I'm not sure I would have put Bill Walton at #39 (one spot ahead of Foster Hewitt, which anyone living by the Canadian border will tell you that's just wrong), and Chris Berman at #35 seems a little high on the list, but the usual suspects are listed. You can find the full list here.

Monday, January 12, 2009

The year in review, at a glance

I had an idea while spending more than three hours to drive about 100 miles through the snow from Toronto to Buffalo Saturday night after covering the lacrosse game there. Heck, you gotta think about something while crawling along the QEW at 30 miles per hour.

Start with the premise that a 16-game schedule isn't the best way of determining a team's relative strength, because it's such a small sample size. Let's take a look at the Bills' season in order of the records of the teams they played, and how they did against them:

Denver - 8-8
San Diego - 8-8
Jacksonville - 5-11
Oakland - 5-11
Seattle - 4-12
St. Louis - 2-14
Kansas City - 2-14
Combined: 34-78

New England - 11-5
New England - 11-5
Miami - 11-5
Miami - 11-5
Arizona - 9-7
N.Y. Jets - 9-7
N.Y. Jets - 9-7
San Francisco - 7-9
Cleveland - 4-12

Combined: 86-62

The divisional rivals get counted twice because they played them twice. What jumps off the page when you look at the Bills' season this way?

Yes, they didn't beat a team that had a winning record all year. They also played six, count them, six teams that lost at least 10 games each. And San Francisco wasn't exactly a powerhouse either.

As 7-9 seasons go, and the Bills have gotten really good at that particular record (three in a row), this looks like a terribly soft one. You play teams that lose 10 times, you ought to win about all of them. Heck, you beat those six teams, split the rest, and finish 10-6. That might not be a playoff team, at least this year, but it looks like a good-sized step forward.

In other words, the Bills had what has to be considered a terribly weak schedule in 2008, and they didn't capitalize on it. They can't be that lucky in scheduling next year, in all probability. If you are counting on improvement in 2009, it seems like Buffalo is going to have to be a much better team just to tread water at 7-9 again.

Thursday, January 08, 2009

Good old days

Time to sound a little like an old fogey. Or is that fogie?

Back in the dark ages, maybe 30 years ago, the college football bowl system was still a little silly (What, no formal championship? It's picked by polls?) but at least it was ordered. On New Year's Day, the top four or five bowl games would be played during the course of the day. It was already a holiday, and America sat down to watch major portions of the Cotton Bowl, the Sugar Bowl, the Rose Bowl, the Fiesta Bowl (a latecomer to the party) and the Orange Bowl depending on which had the best matchup. And when then the final moment of the late-night Orange Bowl took place, the season was over. Period. The other bowl games, and there weren't that many of them, took place before Jan. 1. It was nice and neat, at least.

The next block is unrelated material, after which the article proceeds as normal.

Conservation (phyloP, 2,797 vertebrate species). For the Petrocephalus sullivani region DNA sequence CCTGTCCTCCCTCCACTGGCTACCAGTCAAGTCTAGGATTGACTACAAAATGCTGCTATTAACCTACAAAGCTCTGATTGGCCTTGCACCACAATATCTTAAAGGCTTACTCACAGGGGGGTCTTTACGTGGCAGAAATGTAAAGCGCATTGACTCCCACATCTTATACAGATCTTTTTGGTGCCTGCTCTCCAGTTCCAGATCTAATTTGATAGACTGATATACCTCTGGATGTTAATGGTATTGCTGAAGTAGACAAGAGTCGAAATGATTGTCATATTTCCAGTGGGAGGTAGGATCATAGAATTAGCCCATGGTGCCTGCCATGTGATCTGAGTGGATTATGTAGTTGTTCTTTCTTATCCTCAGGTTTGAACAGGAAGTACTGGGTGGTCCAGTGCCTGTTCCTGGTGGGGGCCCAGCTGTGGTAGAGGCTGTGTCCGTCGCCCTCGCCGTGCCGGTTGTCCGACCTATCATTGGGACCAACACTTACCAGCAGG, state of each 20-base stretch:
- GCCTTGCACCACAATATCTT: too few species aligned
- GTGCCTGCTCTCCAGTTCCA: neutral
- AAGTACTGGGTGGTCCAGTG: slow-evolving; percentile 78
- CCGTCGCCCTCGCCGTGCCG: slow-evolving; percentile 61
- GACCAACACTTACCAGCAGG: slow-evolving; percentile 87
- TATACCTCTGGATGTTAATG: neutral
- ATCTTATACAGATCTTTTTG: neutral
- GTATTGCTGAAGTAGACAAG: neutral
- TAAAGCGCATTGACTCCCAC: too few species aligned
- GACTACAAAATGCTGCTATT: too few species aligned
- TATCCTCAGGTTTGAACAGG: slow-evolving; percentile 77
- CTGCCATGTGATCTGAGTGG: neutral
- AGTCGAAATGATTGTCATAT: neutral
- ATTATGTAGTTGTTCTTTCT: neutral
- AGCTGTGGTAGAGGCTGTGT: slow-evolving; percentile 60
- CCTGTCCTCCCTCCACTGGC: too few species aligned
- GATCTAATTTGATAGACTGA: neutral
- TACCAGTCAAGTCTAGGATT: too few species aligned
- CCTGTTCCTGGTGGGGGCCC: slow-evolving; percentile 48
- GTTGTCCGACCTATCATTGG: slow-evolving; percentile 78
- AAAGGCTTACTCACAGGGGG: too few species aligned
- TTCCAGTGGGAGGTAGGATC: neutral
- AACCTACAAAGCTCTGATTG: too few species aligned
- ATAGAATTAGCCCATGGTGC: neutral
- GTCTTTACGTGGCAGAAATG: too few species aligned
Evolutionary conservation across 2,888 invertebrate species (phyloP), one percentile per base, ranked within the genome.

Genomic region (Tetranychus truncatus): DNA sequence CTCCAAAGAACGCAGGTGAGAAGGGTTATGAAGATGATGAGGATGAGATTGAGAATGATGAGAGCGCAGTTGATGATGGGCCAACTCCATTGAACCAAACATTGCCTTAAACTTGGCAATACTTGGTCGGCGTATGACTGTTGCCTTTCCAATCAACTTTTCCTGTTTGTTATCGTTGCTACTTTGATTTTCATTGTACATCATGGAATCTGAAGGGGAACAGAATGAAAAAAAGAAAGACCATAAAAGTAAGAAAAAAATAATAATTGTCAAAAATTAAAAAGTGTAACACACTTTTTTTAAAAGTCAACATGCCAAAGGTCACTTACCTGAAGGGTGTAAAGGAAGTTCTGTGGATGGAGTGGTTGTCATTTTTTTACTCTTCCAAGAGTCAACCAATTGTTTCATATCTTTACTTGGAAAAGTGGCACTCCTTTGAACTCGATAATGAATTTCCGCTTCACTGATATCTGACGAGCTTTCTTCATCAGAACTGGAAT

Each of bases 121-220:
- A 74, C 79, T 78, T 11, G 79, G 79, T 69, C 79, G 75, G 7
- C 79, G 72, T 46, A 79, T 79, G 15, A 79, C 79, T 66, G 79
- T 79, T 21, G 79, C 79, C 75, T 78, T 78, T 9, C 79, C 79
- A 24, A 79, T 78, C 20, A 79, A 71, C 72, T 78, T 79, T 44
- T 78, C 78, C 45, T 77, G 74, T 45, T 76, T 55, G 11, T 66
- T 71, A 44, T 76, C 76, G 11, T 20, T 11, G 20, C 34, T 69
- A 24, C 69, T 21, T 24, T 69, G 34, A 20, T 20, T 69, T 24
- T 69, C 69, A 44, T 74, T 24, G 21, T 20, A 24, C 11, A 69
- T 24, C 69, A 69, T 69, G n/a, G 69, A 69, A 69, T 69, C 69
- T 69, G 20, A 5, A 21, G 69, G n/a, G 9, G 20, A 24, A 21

The situation is different now. Games go from before Christmas Day until well after New Year's. I usually don't know who is playing in a given game, but I do know that many of the games are greeted with empty seats. Supposedly, the secondary market for upper-deck seats for the Cincinnati-Virginia Tech Orange Bowl was $1.

There are still games on January 1, but only the Rose and Orange Bowls seem to matter even a little. And there are games after that. The University at Buffalo played on Jan. 3 in the International Bowl; it was thrilled to be there but it sure didn't seem like it was a good fit into the overall schedule.

Now, I'm modern enough to realize that there are certain marketing advantages to spreading our the biggest games over a period of time so they don't run into each other on television. Meanwhile, the season formally does end with the BCS championship, even though no one is particularly happy about the way that game is set up. (I have written before about the need for a plus-one system.)

Still, something seems to have been lost in the translation. New Year's Day is less than special now, and I defy anyone without a rooting interest to say when any of the bowl games will be played when asked a couple of weeks ahead of time.

As for the solution, let's set the first Monday night after the New Year as the date for the BCS championship game. We can work the others in before it, with at least a couple of good ones on Jan. 1.

In other words, there's no way the Outback Bowl, the granddaddy of all bowls named after steak houses, should be played at 11 a.m. Eastern on New Year's Day (a little early for the West Coast audience, thank you), and there's no way the GMAC Bowl should be the next-to-last game of the college football year.

Let's have the season build to a climax, rather than have bowl season be filled with stops and starts.

Wednesday, January 07, 2009

Presidential trivia

Probably every newspaper in the country had a picture of three ex-Presidents, one current President and one future President in the Oval Office of the White House on Thursday. That prompts the question (or at least it did where I work): What's the record for most Presidents to be alive at the same time?

Here's why the Internet is so wonderful: You can look the answer up quickly and easily. Wikipedia has a whole page for it.

There have been as many as six Presidents, past and present, alive at one time. The last time came early in current President Bush's term until Ronald Reagan died.

In the other direction, we only had one living President as recently as 1973, after Lyndon Johnson died. Richard Nixon was the only one standing.

It's a lonely job, but it was a little less lonely today.

Lifestyle tip

Whenever you are at a wake or funeral, you no doubt have said to one of the family members, "If there's anything I can do..." We all feel pretty helpless in such situations, but there usually isn't much you actually can do.